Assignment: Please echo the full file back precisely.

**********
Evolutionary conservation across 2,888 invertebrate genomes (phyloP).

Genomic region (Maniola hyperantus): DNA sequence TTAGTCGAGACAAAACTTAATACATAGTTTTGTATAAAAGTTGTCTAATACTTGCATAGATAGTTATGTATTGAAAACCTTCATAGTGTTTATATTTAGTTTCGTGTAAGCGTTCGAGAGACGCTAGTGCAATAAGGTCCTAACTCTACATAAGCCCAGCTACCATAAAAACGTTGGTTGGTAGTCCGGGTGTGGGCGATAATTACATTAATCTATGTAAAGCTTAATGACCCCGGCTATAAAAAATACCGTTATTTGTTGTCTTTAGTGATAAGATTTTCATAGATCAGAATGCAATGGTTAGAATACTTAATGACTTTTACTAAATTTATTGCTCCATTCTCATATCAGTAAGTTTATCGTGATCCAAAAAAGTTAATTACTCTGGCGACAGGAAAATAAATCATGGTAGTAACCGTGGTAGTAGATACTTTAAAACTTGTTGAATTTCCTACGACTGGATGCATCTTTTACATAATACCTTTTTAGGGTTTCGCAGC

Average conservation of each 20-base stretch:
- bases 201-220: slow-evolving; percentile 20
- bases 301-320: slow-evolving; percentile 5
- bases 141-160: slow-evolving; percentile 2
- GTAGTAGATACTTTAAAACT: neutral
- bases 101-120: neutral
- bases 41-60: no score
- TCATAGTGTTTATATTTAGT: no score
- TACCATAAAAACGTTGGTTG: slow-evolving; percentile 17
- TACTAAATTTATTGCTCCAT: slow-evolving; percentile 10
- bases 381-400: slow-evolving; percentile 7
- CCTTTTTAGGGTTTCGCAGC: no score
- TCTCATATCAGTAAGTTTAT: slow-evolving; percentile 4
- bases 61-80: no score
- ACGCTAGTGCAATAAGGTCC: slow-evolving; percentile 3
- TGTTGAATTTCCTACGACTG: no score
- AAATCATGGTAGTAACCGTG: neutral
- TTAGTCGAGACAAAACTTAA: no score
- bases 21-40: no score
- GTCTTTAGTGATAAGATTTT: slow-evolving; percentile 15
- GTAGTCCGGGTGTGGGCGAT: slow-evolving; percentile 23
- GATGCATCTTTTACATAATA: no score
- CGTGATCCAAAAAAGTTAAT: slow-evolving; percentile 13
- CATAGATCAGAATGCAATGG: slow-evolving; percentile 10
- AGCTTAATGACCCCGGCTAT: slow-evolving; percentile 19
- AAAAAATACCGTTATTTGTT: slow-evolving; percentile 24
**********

Evolutionary conservation across 2,888 invertebrate genomes (phyloP).

Genomic region (Maniola hyperantus): DNA sequence TTAGTCGAGACAAAACTTAATACATAGTTTTGTATAAAAGTTGTCTAATACTTGCATAGATAGTTATGTATTGAAAACCTTCATAGTGTTTATATTTAGTTTCGTGTAAGCGTTCGAGAGACGCTAGTGCAATAAGGTCCTAACTCTACATAAGCCCAGCTACCATAAAAACGTTGGTTGGTAGTCCGGGTGTGGGCGATAATTACATTAATCTATGTAAAGCTTAATGACCCCGGCTATAAAAAATACCGTTATTTGTTGTCTTTAGTGATAAGATTTTCATAGATCAGAATGCAATGGTTAGAATACTTAATGACTTTTACTAAATTTATTGCTCCATTCTCATATCAGTAAGTTTATCGTGATCCAAAAAAGTTAATTACTCTGGCGACAGGAAAATAAATCATGGTAGTAACCGTGGTAGTAGATACTTTAAAACTTGTTGAATTTCCTACGACTGGATGCATCTTTTACATAATACCTTTTTAGGGTTTCGCAGC

Average conservation of each 20-base stretch:
- bases 201-220: slow-evolving; percentile 20
- bases 301-320: slow-evolving; percentile 5
- bases 141-160: slow-evolving; percentile 2
- GTAGTAGATACTTTAAAACT: neutral
- bases 101-120: neutral
- bases 41-60: no score
- TCATAGTGTTTATATTTAGT: no score
- TACCATAAAAACGTTGGTTG: slow-evolving; percentile 17
- TACTAAATTTATTGCTCCAT: slow-evolving; percentile 10
- bases 381-400: slow-evolving; percentile 7
- CCTTTTTAGGGTTTCGCAGC: no score
- TCTCATATCAGTAAGTTTAT: slow-evolving; percentile 4
- bases 61-80: no score
- ACGCTAGTGCAATAAGGTCC: slow-evolving; percentile 3
- TGTTGAATTTCCTACGACTG: no score
- AAATCATGGTAGTAACCGTG: neutral
- TTAGTCGAGACAAAACTTAA: no score
- bases 21-40: no score
- GTCTTTAGTGATAAGATTTT: slow-evolving; percentile 15
- GTAGTCCGGGTGTGGGCGAT: slow-evolving; percentile 23
- GATGCATCTTTTACATAATA: no score
- CGTGATCCAAAAAAGTTAAT: slow-evolving; percentile 13
- CATAGATCAGAATGCAATGG: slow-evolving; percentile 10
- AGCTTAATGACCCCGGCTAT: slow-evolving; percentile 19
- AAAAAATACCGTTATTTGTT: slow-evolving; percentile 24